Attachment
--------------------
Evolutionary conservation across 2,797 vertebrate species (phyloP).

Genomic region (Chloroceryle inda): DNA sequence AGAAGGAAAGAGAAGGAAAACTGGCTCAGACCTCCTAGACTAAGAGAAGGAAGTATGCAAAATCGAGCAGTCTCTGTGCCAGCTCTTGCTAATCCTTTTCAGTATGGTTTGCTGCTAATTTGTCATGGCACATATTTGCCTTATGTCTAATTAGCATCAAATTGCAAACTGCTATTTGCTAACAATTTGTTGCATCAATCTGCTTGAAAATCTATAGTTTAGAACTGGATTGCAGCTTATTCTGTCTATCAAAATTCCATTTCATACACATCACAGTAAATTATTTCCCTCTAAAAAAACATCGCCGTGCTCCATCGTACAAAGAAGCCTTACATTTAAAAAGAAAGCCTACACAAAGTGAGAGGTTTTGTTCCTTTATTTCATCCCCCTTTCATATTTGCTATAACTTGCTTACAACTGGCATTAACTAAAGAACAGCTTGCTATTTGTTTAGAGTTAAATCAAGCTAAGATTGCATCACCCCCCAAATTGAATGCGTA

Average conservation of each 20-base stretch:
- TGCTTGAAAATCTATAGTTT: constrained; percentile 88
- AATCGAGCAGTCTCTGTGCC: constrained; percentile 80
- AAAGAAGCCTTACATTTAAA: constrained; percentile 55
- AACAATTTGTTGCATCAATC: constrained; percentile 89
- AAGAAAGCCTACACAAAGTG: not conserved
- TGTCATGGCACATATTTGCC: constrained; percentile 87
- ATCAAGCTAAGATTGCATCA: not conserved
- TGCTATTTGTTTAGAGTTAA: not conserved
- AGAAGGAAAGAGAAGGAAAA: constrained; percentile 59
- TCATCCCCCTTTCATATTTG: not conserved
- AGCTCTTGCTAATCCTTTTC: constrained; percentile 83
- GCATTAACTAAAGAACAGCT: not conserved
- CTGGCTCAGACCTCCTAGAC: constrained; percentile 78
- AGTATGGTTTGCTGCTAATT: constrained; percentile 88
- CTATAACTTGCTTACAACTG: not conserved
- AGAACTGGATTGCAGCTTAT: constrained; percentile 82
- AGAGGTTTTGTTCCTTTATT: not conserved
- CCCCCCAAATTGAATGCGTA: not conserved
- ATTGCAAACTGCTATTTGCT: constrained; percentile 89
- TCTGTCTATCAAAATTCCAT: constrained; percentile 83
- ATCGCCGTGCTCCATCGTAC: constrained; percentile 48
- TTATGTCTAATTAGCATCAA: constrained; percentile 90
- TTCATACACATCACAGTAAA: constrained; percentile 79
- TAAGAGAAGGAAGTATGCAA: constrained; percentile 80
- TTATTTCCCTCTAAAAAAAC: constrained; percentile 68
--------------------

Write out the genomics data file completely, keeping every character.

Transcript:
Evolutionary conservation across 2,797 vertebrate species (phyloP).

Genomic region (Chloroceryle inda): DNA sequence AGAAGGAAAGAGAAGGAAAACTGGCTCAGACCTCCTAGACTAAGAGAAGGAAGTATGCAAAATCGAGCAGTCTCTGTGCCAGCTCTTGCTAATCCTTTTCAGTATGGTTTGCTGCTAATTTGTCATGGCACATATTTGCCTTATGTCTAATTAGCATCAAATTGCAAACTGCTATTTGCTAACAATTTGTTGCATCAATCTGCTTGAAAATCTATAGTTTAGAACTGGATTGCAGCTTATTCTGTCTATCAAAATTCCATTTCATACACATCACAGTAAATTATTTCCCTCTAAAAAAACATCGCCGTGCTCCATCGTACAAAGAAGCCTTACATTTAAAAAGAAAGCCTACACAAAGTGAGAGGTTTTGTTCCTTTATTTCATCCCCCTTTCATATTTGCTATAACTTGCTTACAACTGGCATTAACTAAAGAACAGCTTGCTATTTGTTTAGAGTTAAATCAAGCTAAGATTGCATCACCCCCCAAATTGAATGCGTA

Average conservation of each 20-base stretch:
- TGCTTGAAAATCTATAGTTT: constrained; percentile 88
- AATCGAGCAGTCTCTGTGCC: constrained; percentile 80
- AAAGAAGCCTTACATTTAAA: constrained; percentile 55
- AACAATTTGTTGCATCAATC: constrained; percentile 89
- AAGAAAGCCTACACAAAGTG: not conserved
- TGTCATGGCACATATTTGCC: constrained; percentile 87
- ATCAAGCTAAGATTGCATCA: not conserved
- TGCTATTTGTTTAGAGTTAA: not conserved
- AGAAGGAAAGAGAAGGAAAA: constrained; percentile 59
- TCATCCCCCTTTCATATTTG: not conserved
- AGCTCTTGCTAATCCTTTTC: constrained; percentile 83
- GCATTAACTAAAGAACAGCT: not conserved
- CTGGCTCAGACCTCCTAGAC: constrained; percentile 78
- AGTATGGTTTGCTGCTAATT: constrained; percentile 88
- CTATAACTTGCTTACAACTG: not conserved
- AGAACTGGATTGCAGCTTAT: constrained; percentile 82
- AGAGGTTTTGTTCCTTTATT: not conserved
- CCCCCCAAATTGAATGCGTA: not conserved
- ATTGCAAACTGCTATTTGCT: constrained; percentile 89
- TCTGTCTATCAAAATTCCAT: constrained; percentile 83
- ATCGCCGTGCTCCATCGTAC: constrained; percentile 48
- TTATGTCTAATTAGCATCAA: constrained; percentile 90
- TTCATACACATCACAGTAAA: constrained; percentile 79
- TAAGAGAAGGAAGTATGCAA: constrained; percentile 80
- TTATTTCCCTCTAAAAAAAC: constrained; percentile 68